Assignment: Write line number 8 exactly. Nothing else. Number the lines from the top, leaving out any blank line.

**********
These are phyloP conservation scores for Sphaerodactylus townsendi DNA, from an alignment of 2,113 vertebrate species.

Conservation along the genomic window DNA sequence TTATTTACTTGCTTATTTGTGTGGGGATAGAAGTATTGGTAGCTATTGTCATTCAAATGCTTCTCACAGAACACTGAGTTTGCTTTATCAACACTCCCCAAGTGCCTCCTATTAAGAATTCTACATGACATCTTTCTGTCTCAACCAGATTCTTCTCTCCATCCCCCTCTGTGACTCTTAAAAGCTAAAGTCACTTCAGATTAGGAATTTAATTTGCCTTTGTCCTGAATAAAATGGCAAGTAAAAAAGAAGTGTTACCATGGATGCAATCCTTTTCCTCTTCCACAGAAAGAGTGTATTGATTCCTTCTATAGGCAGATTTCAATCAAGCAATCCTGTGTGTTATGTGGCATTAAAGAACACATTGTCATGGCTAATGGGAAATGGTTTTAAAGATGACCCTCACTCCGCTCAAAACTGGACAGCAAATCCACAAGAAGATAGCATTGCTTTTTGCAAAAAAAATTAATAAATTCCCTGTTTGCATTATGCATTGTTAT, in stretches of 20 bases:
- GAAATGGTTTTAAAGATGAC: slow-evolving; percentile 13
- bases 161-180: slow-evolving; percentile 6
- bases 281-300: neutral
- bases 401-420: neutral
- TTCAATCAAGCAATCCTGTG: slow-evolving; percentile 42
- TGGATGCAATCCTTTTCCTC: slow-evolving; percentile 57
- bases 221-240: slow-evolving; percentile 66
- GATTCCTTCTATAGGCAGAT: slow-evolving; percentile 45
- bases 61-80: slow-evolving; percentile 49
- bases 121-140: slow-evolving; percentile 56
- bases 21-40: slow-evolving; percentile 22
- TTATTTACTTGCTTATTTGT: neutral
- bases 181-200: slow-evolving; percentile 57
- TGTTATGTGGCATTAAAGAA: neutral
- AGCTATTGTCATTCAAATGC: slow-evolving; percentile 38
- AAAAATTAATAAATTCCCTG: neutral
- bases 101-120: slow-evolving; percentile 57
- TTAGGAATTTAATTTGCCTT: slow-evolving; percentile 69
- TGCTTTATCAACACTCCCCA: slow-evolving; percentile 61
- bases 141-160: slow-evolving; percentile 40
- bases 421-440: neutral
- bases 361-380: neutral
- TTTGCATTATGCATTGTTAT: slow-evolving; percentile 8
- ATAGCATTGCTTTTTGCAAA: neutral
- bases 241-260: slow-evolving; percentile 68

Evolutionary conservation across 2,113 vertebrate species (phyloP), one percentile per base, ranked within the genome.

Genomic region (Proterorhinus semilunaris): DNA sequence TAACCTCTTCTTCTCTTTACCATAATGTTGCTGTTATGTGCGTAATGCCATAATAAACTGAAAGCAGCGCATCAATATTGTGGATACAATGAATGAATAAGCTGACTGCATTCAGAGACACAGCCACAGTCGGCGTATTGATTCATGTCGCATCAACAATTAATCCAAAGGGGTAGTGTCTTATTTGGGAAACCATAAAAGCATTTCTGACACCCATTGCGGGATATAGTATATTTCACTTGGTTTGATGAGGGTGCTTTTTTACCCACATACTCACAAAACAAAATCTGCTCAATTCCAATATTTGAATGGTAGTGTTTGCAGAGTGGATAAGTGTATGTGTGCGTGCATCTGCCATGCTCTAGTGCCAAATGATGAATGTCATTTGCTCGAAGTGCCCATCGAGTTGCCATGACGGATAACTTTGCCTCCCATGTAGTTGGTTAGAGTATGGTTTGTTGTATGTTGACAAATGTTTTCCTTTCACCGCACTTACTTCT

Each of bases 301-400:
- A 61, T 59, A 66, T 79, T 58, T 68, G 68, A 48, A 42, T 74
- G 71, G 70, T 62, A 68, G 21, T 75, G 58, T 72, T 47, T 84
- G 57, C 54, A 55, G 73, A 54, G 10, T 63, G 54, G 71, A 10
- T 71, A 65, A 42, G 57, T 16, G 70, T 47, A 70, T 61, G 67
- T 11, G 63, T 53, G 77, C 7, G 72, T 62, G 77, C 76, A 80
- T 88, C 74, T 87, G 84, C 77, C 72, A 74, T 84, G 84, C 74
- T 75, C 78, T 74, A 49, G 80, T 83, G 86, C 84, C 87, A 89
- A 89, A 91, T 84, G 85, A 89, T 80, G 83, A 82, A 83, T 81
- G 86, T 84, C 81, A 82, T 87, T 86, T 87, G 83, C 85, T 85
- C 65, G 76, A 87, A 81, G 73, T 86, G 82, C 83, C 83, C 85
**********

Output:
- TGGATGCAATCCTTTTCCTC: slow-evolving; percentile 57